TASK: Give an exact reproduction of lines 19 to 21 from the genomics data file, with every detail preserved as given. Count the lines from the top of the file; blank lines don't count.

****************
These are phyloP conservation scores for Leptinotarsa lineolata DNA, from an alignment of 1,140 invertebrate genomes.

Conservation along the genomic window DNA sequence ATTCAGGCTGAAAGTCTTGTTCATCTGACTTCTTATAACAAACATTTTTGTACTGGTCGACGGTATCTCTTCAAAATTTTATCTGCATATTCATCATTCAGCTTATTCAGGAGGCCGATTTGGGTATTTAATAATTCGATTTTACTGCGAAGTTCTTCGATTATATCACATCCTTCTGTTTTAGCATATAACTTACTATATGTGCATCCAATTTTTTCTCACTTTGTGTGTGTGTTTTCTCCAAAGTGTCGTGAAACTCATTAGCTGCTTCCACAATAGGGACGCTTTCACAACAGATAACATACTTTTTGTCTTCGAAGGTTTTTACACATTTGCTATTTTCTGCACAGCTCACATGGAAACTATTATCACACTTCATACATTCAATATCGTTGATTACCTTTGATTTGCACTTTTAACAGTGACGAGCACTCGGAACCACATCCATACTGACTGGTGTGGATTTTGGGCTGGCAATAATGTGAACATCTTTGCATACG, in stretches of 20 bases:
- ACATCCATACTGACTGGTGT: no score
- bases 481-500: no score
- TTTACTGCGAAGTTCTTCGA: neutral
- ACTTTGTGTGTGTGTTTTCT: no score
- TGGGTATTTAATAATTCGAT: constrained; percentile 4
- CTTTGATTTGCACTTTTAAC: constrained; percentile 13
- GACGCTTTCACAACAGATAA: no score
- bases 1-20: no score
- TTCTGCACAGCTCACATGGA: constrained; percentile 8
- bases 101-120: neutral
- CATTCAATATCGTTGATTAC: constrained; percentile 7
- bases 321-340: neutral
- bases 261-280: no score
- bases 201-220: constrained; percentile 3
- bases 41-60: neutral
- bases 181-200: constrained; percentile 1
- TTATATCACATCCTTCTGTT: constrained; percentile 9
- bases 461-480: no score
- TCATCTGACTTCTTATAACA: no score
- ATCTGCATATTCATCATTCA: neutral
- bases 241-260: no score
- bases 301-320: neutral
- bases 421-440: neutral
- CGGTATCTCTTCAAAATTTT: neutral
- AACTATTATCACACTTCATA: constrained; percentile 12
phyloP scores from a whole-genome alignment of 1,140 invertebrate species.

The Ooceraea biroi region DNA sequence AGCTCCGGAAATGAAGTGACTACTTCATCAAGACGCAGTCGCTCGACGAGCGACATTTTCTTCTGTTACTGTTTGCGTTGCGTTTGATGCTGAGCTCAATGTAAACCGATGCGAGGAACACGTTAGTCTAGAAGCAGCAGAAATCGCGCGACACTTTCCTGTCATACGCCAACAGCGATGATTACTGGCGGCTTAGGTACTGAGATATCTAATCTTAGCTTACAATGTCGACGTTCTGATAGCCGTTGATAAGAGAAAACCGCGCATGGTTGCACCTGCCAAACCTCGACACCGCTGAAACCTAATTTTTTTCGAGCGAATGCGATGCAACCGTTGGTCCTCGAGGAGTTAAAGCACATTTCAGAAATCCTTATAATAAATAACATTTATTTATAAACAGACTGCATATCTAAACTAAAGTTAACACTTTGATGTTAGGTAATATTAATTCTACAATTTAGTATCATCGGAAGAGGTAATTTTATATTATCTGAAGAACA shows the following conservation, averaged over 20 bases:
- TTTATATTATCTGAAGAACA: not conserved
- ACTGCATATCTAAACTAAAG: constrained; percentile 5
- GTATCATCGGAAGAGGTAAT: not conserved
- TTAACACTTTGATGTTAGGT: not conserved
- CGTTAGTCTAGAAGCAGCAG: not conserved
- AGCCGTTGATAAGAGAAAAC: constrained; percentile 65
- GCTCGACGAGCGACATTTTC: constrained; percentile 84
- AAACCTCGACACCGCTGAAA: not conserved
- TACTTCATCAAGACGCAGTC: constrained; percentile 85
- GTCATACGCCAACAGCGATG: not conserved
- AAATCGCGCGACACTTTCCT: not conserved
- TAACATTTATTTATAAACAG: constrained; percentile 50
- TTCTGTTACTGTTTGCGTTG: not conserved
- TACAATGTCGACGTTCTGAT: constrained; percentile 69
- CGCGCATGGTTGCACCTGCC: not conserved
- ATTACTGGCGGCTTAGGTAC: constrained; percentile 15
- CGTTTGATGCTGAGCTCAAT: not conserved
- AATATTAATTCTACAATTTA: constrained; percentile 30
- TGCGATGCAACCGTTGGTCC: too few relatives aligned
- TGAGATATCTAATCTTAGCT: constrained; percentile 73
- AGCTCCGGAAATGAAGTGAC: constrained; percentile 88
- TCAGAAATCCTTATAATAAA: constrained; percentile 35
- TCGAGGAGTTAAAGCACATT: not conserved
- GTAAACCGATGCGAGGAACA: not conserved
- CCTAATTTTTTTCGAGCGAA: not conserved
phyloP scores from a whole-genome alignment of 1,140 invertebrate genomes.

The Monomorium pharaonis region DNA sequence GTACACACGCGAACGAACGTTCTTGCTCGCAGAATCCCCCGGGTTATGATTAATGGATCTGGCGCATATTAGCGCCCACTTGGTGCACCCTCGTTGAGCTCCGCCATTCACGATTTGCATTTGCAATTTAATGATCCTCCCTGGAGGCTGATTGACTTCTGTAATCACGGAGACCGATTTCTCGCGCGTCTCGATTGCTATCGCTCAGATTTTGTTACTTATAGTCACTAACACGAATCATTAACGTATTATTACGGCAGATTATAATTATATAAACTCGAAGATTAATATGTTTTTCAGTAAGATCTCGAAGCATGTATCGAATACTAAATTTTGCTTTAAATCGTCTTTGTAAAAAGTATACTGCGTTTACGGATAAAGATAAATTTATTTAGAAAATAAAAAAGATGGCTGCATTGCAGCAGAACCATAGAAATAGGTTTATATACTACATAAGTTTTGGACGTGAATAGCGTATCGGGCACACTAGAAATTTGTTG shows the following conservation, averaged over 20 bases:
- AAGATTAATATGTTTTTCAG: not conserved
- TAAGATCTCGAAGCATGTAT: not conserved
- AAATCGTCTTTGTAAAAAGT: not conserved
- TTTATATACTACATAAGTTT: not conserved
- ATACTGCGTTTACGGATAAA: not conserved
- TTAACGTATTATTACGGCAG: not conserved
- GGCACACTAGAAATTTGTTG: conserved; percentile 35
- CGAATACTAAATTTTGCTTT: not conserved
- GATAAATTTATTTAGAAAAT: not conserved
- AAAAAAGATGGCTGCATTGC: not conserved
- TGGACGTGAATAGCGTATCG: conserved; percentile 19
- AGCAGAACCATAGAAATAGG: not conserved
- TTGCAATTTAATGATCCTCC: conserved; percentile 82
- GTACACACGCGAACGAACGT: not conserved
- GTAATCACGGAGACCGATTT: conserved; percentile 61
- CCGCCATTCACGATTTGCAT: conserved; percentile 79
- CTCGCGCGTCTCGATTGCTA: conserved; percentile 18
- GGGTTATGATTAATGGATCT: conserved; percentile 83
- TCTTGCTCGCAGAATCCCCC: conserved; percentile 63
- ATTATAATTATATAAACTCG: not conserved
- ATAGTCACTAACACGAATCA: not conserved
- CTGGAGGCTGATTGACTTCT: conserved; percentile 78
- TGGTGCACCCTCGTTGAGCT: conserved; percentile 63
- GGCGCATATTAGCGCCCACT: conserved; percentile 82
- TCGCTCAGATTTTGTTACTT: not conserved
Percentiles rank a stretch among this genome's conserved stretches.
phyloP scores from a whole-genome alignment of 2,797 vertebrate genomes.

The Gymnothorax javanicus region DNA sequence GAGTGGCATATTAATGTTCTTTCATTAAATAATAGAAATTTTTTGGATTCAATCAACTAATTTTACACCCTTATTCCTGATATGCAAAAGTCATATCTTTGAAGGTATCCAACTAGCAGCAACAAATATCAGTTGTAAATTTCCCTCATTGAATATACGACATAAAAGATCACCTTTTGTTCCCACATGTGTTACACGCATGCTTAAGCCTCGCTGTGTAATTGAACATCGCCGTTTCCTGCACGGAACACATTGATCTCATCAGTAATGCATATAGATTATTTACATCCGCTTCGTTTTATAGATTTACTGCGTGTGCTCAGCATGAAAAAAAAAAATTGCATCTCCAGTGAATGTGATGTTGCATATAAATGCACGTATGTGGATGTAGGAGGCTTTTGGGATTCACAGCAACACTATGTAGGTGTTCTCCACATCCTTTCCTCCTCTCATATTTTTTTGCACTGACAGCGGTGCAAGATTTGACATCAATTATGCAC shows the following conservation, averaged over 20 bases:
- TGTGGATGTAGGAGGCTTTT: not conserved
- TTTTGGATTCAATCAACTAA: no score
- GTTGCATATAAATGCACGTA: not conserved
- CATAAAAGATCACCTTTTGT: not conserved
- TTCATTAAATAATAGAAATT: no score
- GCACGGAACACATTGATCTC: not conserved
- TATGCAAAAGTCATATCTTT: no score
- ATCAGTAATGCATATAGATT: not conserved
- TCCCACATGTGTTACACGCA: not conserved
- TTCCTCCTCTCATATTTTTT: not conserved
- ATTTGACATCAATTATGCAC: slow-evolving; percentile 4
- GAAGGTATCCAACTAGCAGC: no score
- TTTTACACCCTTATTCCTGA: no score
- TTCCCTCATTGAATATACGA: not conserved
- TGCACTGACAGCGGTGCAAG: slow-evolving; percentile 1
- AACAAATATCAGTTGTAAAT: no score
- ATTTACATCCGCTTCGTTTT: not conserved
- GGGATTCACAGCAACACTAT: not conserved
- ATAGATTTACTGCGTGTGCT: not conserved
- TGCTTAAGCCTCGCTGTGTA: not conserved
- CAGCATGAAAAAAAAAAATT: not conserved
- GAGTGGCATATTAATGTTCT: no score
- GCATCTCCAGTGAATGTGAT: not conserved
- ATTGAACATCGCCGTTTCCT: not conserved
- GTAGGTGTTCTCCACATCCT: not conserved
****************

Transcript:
- TTATATCACATCCTTCTGTT: constrained; percentile 9
- bases 461-480: no score
- TCATCTGACTTCTTATAACA: no score